I decided to play Esper Delver, which looks like the post-banning Caw-Blade of the format. It has all the tools it needs to compete with any archetype; you just need to build it to combat the expected metagame. In Charlotte, I expected a lot of Delver mirrors and Wolf Run, purely based on the results from the Pro Tour. I also expected to see a decent bit of Humans, because it’s a fairly straightforward and linear strategy that lends itself well to a lot of people’s preferred play styles. I don’t think Humans is very well positioned right now, but people will usually play the deck they enjoy playing regardless of whether it’s the best choice.

Here is the list I played:

I was very happy with the mana base on the weekend (courtesy of Gerry Thompson). The only change I’d consider making is to find room for another white source somewhere. I wouldn’t be opposed to cutting the last Moorland Haunt for a fourth Glacial Fortress. Nothing is sacred, and as good as Moorland Haunt is, I didn’t activate it a single time in 10 rounds and I never felt like I needed it either. Lingering Souls has taken the place of that kind of effect in the deck, and if you ever achieve two Captains in play, your creatures aren’t dying anyway.

Captain, Image, and Souls

This is the bread and butter of the archetype. The fact that Drogskol Captain is playable is a testament to Lingering Soul’s caliber. It’s the sole reason for playing this card. Phantasmal Image’s purpose in the deck is purely to increase the number of Lords you have, much like the role it played in Illusions. The difference from Illusions is that Image copying Captain gives both creatures hexproof and the flying is very relevant. Phantasmal Image is also very good in matchups like Humans where doubling up on Dungeon Geists or even just copying their own superior creatures is a very good play. The reason I don’t like running the full set is because there are a lot of matchups where it is a very subpar card. Against decks that run a lot of spot removal to handle your Drogskol Captains or against any control decks, you will struggle to get value out of Phantasmal Image. For that reason, the fourth copy is in the sideboard for the matchups where you really want it.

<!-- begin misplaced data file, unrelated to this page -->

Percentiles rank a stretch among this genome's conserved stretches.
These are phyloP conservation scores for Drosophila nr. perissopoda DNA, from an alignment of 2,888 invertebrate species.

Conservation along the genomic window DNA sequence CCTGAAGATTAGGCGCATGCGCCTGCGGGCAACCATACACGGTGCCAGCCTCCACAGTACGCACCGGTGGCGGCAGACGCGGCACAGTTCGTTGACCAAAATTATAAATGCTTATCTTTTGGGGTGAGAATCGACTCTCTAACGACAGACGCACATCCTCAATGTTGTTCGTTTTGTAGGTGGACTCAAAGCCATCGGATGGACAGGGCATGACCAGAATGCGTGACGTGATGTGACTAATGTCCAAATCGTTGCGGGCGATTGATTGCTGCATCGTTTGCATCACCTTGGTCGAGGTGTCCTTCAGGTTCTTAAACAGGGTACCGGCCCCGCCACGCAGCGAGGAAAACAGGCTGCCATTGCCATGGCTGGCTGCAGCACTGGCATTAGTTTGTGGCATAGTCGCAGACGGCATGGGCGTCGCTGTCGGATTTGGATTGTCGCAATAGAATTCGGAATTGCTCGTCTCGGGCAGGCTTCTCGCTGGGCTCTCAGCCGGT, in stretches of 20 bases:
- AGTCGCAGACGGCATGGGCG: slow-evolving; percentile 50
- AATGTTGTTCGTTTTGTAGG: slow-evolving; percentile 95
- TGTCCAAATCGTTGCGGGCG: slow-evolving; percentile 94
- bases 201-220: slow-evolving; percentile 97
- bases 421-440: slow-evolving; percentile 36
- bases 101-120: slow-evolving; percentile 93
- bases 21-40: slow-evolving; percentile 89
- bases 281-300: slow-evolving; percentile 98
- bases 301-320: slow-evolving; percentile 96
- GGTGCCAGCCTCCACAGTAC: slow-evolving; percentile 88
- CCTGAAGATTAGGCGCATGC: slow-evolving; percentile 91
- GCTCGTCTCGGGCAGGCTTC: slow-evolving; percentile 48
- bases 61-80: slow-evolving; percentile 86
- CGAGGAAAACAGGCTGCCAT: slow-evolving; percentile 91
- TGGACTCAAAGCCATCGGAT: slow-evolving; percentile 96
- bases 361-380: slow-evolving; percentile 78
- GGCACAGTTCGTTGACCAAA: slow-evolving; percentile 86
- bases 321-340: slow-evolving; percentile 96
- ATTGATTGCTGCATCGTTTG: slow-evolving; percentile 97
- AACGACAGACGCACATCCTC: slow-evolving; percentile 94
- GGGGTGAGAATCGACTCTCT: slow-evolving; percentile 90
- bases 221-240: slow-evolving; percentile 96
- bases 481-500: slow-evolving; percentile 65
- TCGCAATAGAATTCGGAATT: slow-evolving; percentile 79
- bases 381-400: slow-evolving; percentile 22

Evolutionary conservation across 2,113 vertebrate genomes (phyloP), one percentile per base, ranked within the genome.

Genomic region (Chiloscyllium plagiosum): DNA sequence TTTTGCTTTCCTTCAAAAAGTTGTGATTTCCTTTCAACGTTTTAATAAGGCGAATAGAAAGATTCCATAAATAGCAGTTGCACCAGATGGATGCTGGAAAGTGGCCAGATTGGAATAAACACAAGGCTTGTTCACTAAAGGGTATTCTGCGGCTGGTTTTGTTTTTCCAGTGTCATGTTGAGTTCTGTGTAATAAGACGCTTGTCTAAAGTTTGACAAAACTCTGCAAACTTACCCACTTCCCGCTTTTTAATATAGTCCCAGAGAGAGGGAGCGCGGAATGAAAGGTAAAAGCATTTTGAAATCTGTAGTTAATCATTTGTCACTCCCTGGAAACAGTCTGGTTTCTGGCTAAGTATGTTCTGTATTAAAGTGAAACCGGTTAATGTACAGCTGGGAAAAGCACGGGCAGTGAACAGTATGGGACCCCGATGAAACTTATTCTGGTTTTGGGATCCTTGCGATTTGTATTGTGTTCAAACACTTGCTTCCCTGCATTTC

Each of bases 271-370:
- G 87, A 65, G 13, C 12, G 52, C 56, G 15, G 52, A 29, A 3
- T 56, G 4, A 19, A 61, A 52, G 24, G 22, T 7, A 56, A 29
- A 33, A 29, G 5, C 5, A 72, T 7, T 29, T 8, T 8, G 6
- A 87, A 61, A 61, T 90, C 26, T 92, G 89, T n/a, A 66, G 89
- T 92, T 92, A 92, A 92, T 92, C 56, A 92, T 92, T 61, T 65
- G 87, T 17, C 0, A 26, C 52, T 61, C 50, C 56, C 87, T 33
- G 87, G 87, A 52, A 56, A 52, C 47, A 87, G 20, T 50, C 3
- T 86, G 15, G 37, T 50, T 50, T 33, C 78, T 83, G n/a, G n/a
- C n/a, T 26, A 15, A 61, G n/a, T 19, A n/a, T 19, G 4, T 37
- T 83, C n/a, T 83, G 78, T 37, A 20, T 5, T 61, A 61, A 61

Rumor has it that Walt Whitman advocated playing this archetype way back in 1865. People thought it was ridiculous that Walt would abandon playing Geist of Saint Traft, but it looks like he was a few steps ahead of the metagame.

Dungeon Geists

This card reminds me a lot of Sower of Temptation, which is certainly a good card to be compared to. Spirits can struggle with other creature decks that play bigger creatures faster than it can keep up with, but Dungeon Geists is the ultimate trump to that. Not only do you get to turn off their scariest creature, but your Dungeon Geists will generally be bigger than the rest of their team as well. If you have a Captain in play, it gets hexproof and +1/+1 to boot. There are two extra copies of this card in the sideboard, because you want them in the mirror match and against Humans.


Dismember is the new Gut Shot (which was the new Dismember). Everything that Gut Shot used to kill either doesn’t exist in the format anymore or doesn’t really matter. Delver of Secrets is not a scary card when it often just trades with one-fourth of a Lingering Souls. In the mirror match, you want Dismember for their Captains. Against Wolf Run, Dismember is better because it kills Huntmaster. Gut Shot is mediocre against the Human deck as well. You need it on turn 1 to kill Champion of the Parish, but if you ever draw it later in the game you’re going to want to shoot yourself in the gut. Honor of the Pure also makes the card completely dead.

Mutagenic Growth, Flashfreeze, Act of Aggression, Dissipate